Cats can’t tell you what they want. More and more cats cannot understand what diet is best for them. But your cat’s well-being is most visible in the diets you are following.
Here are the 6 biggest mistakes we need to review to ensure balanced nutrition for your cat:
Mistake 1: Feeding the Cat too much
The most common mistake people make when feeding cats is overfeeding.
Although a fat cat looks cute, obesity has been linked to various health problems in the cat, including diabetes, arthritis, and urinary tract disease. In fact, cats may have the same condition as humans, metabolic syndrome.
How Much Food Does the Cat Need Per Day?
Energy allowance for cats is between 24 and 35 calories per day per pound of body weight (1 pound ~ 0.45 kg) to keep the cat at a normal, healthy weight.
Mistake 2: Only Feed Your Cat Dry Food all Year Round
Today’s cat is domesticated from a desert ancestor, a legacy that testifies to today’s cats’ low-water habit. Cats do not drink water on their own like dogs, so they have higher grit levels in their urine and are more susceptible to urinary tract diseases.
When cats have urinary problems, they need to be cared for with a water-rich diet. Instead of waiting for the sick cat to replenish water, you should actively provide enough water in the Royal Canin cat food every day by mixing wet food with everyday foods such as seeds so that the cat has more water absorbed into the body.
A cat’s body is made to absorb water through food. Although rats, cat’s everyday food, are only about 70% water, and wet cat food contains about 78% water, dry food is 5% – 10% water. That’s why wet foods help your cat stay hydrated.
Mistake 3: Give the Cat too Little Water
Obviously, water is important not only to humans but also to cats. According to ASPCA experts, water makes up 60% to 70% of the adult cat’s body weight as an essential life component. Dehydration can have serious consequences for your cat, urinary tract disease, or even death.
Also, your cat should have some clean, fresh water available indoors. Keep the water where the cat likes and frequents it. Note that cats prefer running water and can detect chlorine’s taste in tap water, so use bottled water for cats to be both clean and free of chlorine.
Here’s a good tip to help encourage your cat to drink plenty of fluids:
• Use catnip or fresh mint (catnip).
• Crush the leaves underwater and pour the water into a running flower pattern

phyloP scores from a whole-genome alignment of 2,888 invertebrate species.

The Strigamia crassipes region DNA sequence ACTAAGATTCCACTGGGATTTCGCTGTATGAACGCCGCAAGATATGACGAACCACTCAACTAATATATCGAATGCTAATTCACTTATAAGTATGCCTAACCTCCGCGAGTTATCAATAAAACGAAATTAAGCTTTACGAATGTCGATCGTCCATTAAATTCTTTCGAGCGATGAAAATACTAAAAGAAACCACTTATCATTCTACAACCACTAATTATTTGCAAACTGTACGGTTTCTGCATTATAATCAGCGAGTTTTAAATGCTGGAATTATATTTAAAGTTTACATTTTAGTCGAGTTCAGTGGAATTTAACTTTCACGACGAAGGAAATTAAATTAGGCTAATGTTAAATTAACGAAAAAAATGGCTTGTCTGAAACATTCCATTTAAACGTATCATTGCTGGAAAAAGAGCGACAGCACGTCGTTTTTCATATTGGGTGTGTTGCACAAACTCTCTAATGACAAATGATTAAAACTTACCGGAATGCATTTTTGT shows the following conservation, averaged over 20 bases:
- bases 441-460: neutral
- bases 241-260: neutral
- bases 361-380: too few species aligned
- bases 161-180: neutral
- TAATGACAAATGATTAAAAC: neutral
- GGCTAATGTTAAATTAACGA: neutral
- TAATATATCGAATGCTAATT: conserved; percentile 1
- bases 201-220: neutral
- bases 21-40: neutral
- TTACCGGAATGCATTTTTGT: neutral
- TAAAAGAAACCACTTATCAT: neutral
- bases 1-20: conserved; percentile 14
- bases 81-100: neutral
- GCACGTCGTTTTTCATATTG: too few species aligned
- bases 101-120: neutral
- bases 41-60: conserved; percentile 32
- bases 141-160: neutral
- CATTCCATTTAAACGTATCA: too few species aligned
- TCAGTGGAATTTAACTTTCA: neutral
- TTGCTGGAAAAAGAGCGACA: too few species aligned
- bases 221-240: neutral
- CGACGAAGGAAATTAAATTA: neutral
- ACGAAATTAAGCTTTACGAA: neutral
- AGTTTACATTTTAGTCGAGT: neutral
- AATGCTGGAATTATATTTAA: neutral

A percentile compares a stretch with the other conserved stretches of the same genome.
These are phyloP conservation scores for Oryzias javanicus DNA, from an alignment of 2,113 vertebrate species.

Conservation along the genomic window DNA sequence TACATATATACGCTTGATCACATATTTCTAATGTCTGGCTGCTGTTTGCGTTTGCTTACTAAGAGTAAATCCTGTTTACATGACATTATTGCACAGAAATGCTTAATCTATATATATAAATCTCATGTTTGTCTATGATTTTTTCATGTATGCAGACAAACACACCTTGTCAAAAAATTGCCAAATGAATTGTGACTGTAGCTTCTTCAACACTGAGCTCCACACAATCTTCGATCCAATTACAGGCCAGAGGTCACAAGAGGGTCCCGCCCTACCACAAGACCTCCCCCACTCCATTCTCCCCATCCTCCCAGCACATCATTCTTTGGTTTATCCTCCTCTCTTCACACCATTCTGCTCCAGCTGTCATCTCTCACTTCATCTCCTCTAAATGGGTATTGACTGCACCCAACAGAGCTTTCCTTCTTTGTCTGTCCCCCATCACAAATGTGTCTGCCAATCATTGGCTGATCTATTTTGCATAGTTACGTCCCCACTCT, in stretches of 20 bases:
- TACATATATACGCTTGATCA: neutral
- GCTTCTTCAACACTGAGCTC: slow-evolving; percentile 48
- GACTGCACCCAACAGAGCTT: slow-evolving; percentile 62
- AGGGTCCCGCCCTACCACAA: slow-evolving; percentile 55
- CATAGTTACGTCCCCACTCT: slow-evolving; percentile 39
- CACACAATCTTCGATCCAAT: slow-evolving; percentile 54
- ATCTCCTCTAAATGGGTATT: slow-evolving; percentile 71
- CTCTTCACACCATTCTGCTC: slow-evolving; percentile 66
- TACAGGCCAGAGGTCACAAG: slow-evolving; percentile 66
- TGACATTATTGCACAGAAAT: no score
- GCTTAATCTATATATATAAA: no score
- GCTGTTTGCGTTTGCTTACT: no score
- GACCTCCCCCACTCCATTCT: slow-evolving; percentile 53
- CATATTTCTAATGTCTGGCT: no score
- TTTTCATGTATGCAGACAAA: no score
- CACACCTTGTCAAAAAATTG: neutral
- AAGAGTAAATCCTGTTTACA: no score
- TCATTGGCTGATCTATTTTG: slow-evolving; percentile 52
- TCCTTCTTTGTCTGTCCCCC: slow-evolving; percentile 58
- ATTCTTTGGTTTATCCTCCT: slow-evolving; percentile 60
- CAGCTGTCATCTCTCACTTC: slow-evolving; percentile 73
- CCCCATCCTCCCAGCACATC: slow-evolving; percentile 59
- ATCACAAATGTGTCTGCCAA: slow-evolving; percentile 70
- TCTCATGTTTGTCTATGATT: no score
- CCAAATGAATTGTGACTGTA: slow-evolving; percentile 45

Mistake 4: Use Garlic to Treat Tapeworm
Near the cat’s buttocks or anus, if some strange white rice grain-sized segments appear, it is a tapeworm from the cat’s small intestine. Some people believe can be used fresh garlic to overcome this problem.
This is one of the biggest misconceptions ever. There is no evidence that garlic prevents any parasitic infection, including intestinal worms or fleas. Even if used in overdose, garlic can also destroy the red blood cells of the cat.
The most common parasites are found inside adult cats. The tapeworm is usually caused by a cat swallowing a flea. Although tapeworms are not life-threatening, they can lead to weight loss, vomiting, abdominal discomfort, and other problems if left untreated.
So Why is it Garlic?
Maybe the source of this is because people think garlic can prevent fleas, but the fact that giving your cat garlic does not prevent fleas or even tapeworms.
If you notice tapeworms in your cat’s feces or near the anus, consult your veterinarian. Don’t treat your cat’s worms yourself – not all treatments work on all worms, and you can make things worse with just one dose of the wrong medication.
Mistake 5: Give the cat a Vegetarian or Vegan Diet
Cats are carnivores, which means they must eat mainly meat and animals to absorb normal growth. For example, the amino acid taurine is found only in animal tissue. Lack of taurine can cause heart problems, blindness, and even death in cats.
The nutrients cats need come from meat, which can find in whole foods. But you must be very careful and be aware of your cat’s nutritional characteristics.
Mistake 6: Nutritional Deficiencies
One of the biggest nutritional misconceptions in cats is home-made food. No matter how clean and complete it is, self-made food still needs to consider the balance between nutrients. That’s because when making cat food, some people don’t balance the amount of meat with the exact amount of calcium. They forget that a cat will eat both the flesh and bones of its prey, thereby absorbing the calcium-phosphorus ratio suitable.
A cat’s diet that is too heavy on tuna, liver, or liver oil (such as cod liver oil) can lead to vitamin A poisoning, leading to bone and joint pain, brittle bones, and dry skin. A diet too rich in raw fish can break down vitamin B1, causing muscle weakness, seizures, or brain damage. If a cat breeder wants to make their pet food, they need to follow a well-balanced recipe. Your veterinarian should consult this about a healthy and balanced diet.